Effective communication of a company's sustainability credentials requires a comprehensive and transparent approach. This involves disclosing information about the company's ESG performance, including its goals, strategies, and progress towards achieving them.
Judith Wallenstein from BCG (Boston Consulting Group) highlighted how they were integrating their ESG practices into its operations and measure targets “If you look at our own targets it is a 92% planned reduction in scope 1 and scope 2 by 2025. We take 2018 as our baseline and our goal is to reach NET Zero by 2030” She continued “We track it at an office level, as a system level – which can be a cluster of offices, but also individually....I get a monthly dashboard...so there is a lot of individual reinforcement”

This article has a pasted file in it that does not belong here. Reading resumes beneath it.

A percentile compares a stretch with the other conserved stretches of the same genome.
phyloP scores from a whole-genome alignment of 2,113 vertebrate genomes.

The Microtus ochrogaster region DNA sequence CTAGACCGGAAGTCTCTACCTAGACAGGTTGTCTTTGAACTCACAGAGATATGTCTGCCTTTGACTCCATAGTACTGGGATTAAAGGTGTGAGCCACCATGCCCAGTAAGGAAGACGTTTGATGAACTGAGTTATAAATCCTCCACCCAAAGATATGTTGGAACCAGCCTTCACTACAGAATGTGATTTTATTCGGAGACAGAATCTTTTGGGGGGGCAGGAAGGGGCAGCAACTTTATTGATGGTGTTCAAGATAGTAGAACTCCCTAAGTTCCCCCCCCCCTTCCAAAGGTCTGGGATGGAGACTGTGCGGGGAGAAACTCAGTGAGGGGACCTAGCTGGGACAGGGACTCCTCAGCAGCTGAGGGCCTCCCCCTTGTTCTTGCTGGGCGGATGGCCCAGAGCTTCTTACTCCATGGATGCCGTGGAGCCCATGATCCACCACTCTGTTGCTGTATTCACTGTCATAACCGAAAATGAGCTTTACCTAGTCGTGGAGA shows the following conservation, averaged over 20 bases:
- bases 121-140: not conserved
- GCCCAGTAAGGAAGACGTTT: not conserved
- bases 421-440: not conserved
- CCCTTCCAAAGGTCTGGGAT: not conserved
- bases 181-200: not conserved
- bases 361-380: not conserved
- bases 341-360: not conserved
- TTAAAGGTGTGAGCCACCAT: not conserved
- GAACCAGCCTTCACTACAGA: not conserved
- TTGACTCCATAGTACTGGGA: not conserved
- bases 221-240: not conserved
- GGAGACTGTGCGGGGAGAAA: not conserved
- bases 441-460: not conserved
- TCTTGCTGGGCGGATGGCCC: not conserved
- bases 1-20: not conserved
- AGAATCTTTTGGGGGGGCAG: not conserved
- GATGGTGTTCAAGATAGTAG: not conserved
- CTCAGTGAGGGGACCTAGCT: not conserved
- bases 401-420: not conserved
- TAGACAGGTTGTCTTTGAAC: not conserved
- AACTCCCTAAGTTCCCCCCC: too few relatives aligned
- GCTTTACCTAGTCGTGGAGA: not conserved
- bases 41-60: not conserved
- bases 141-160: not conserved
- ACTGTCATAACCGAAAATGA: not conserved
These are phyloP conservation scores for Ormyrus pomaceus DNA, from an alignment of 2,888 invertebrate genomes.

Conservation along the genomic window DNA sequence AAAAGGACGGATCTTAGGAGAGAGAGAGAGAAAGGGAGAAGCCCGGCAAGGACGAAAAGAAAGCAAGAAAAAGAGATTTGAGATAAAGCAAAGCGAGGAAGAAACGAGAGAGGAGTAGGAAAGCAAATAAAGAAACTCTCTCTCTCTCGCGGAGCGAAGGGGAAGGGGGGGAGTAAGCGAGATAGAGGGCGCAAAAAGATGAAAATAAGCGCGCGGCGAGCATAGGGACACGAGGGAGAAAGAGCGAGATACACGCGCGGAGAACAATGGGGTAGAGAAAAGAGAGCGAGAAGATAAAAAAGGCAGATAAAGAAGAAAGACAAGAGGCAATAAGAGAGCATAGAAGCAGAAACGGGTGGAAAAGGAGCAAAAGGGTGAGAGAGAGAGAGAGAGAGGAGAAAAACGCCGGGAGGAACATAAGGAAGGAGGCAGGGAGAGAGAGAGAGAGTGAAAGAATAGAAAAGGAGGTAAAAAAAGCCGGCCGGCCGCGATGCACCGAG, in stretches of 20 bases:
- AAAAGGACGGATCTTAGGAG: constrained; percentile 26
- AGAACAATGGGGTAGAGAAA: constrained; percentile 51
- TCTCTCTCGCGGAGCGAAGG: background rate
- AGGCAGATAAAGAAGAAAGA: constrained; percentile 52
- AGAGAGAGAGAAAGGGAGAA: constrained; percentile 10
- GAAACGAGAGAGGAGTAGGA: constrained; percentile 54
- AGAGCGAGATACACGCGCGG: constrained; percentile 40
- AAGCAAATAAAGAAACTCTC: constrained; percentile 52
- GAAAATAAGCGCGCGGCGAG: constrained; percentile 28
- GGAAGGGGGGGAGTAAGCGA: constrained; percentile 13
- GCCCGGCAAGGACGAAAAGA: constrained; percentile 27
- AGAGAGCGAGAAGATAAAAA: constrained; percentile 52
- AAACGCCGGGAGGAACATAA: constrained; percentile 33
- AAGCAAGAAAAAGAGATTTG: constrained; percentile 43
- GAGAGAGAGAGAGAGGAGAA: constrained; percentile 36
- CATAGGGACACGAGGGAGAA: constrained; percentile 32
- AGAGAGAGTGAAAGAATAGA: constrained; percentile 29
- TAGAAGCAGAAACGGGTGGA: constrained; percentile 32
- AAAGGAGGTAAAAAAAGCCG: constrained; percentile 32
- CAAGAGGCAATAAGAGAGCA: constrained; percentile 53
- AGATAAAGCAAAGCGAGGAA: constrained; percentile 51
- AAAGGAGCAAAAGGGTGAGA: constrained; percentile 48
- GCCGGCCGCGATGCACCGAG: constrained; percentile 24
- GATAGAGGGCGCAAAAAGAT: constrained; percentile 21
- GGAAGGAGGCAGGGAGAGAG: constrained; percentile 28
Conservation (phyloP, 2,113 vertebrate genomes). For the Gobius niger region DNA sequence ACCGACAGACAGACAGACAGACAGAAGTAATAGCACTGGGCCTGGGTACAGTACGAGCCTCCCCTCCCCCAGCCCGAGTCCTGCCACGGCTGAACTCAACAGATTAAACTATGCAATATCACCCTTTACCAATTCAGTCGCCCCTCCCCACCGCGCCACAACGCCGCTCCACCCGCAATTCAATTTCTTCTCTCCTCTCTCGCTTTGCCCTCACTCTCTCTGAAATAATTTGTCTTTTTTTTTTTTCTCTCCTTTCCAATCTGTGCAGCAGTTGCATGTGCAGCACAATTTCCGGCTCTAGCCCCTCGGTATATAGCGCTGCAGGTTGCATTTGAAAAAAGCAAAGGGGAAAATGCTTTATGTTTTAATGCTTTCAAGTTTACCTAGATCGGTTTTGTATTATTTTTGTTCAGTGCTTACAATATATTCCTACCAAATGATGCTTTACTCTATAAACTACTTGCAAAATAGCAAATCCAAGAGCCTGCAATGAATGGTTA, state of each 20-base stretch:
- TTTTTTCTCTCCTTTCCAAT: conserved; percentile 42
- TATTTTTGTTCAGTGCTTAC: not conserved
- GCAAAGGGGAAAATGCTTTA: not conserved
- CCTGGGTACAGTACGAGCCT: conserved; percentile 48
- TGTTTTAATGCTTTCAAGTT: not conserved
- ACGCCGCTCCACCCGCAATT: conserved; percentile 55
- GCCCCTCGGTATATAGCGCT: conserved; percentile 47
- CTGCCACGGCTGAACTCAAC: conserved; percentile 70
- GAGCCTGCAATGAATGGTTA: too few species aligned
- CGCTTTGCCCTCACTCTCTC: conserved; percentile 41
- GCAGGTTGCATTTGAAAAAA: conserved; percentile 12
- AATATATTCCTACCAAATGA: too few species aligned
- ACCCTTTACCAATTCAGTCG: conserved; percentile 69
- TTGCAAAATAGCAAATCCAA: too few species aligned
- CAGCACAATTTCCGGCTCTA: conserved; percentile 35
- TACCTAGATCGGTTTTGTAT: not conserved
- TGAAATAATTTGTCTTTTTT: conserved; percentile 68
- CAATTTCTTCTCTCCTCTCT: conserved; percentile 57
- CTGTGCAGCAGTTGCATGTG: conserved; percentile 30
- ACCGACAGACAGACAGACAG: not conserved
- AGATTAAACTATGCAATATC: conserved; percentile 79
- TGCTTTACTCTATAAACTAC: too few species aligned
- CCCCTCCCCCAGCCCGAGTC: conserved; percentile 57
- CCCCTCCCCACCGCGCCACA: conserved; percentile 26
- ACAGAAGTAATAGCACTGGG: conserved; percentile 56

Only by engaging with stakeholders will organisations make a real change – organisations need to show how they are managing ESG risks and opportunities, as well as its impact on society and the environment.
Organisations that prioritise ESG and sustainability are better positioned to build long-term value and trust with their stakeholders. If you would like to find out more about how Cambridge Judge Business School, Executive Education can assist your organisation in developing ESG practices contact us today.